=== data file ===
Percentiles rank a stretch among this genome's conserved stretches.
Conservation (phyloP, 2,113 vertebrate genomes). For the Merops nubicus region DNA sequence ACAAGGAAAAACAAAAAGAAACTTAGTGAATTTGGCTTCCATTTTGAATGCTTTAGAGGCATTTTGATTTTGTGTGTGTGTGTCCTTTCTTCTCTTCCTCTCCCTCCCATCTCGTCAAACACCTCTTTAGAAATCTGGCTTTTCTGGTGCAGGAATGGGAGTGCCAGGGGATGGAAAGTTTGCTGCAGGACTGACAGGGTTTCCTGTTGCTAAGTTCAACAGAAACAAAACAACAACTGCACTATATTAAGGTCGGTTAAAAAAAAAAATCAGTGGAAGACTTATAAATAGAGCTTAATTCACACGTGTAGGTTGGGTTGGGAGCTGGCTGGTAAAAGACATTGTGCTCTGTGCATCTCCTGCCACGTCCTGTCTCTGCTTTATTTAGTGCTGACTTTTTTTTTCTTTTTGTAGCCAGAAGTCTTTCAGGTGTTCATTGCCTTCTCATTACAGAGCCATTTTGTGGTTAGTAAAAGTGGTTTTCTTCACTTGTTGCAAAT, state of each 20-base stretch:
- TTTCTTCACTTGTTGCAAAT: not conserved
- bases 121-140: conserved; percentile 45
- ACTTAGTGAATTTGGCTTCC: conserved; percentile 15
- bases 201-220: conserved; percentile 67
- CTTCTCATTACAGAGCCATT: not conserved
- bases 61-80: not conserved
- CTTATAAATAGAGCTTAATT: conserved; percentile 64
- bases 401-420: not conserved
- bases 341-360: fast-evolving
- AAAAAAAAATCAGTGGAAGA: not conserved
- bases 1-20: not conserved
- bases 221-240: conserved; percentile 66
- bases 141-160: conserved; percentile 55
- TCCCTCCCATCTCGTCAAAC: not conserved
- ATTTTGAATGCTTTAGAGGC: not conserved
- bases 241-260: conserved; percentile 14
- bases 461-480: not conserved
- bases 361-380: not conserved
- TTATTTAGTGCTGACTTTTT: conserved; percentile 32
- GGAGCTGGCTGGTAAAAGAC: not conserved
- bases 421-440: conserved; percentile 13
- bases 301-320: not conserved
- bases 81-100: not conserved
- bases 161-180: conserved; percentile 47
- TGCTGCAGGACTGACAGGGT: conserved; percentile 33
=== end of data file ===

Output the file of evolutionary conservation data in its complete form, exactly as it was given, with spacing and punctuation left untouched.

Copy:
Percentiles rank a stretch among this genome's conserved stretches.
Conservation (phyloP, 2,113 vertebrate genomes). For the Merops nubicus region DNA sequence ACAAGGAAAAACAAAAAGAAACTTAGTGAATTTGGCTTCCATTTTGAATGCTTTAGAGGCATTTTGATTTTGTGTGTGTGTGTCCTTTCTTCTCTTCCTCTCCCTCCCATCTCGTCAAACACCTCTTTAGAAATCTGGCTTTTCTGGTGCAGGAATGGGAGTGCCAGGGGATGGAAAGTTTGCTGCAGGACTGACAGGGTTTCCTGTTGCTAAGTTCAACAGAAACAAAACAACAACTGCACTATATTAAGGTCGGTTAAAAAAAAAAATCAGTGGAAGACTTATAAATAGAGCTTAATTCACACGTGTAGGTTGGGTTGGGAGCTGGCTGGTAAAAGACATTGTGCTCTGTGCATCTCCTGCCACGTCCTGTCTCTGCTTTATTTAGTGCTGACTTTTTTTTTCTTTTTGTAGCCAGAAGTCTTTCAGGTGTTCATTGCCTTCTCATTACAGAGCCATTTTGTGGTTAGTAAAAGTGGTTTTCTTCACTTGTTGCAAAT, state of each 20-base stretch:
- TTTCTTCACTTGTTGCAAAT: not conserved
- bases 121-140: conserved; percentile 45
- ACTTAGTGAATTTGGCTTCC: conserved; percentile 15
- bases 201-220: conserved; percentile 67
- CTTCTCATTACAGAGCCATT: not conserved
- bases 61-80: not conserved
- CTTATAAATAGAGCTTAATT: conserved; percentile 64
- bases 401-420: not conserved
- bases 341-360: fast-evolving
- AAAAAAAAATCAGTGGAAGA: not conserved
- bases 1-20: not conserved
- bases 221-240: conserved; percentile 66
- bases 141-160: conserved; percentile 55
- TCCCTCCCATCTCGTCAAAC: not conserved
- ATTTTGAATGCTTTAGAGGC: not conserved
- bases 241-260: conserved; percentile 14
- bases 461-480: not conserved
- bases 361-380: not conserved
- TTATTTAGTGCTGACTTTTT: conserved; percentile 32
- GGAGCTGGCTGGTAAAAGAC: not conserved
- bases 421-440: conserved; percentile 13
- bases 301-320: not conserved
- bases 81-100: not conserved
- bases 161-180: conserved; percentile 47
- TGCTGCAGGACTGACAGGGT: conserved; percentile 33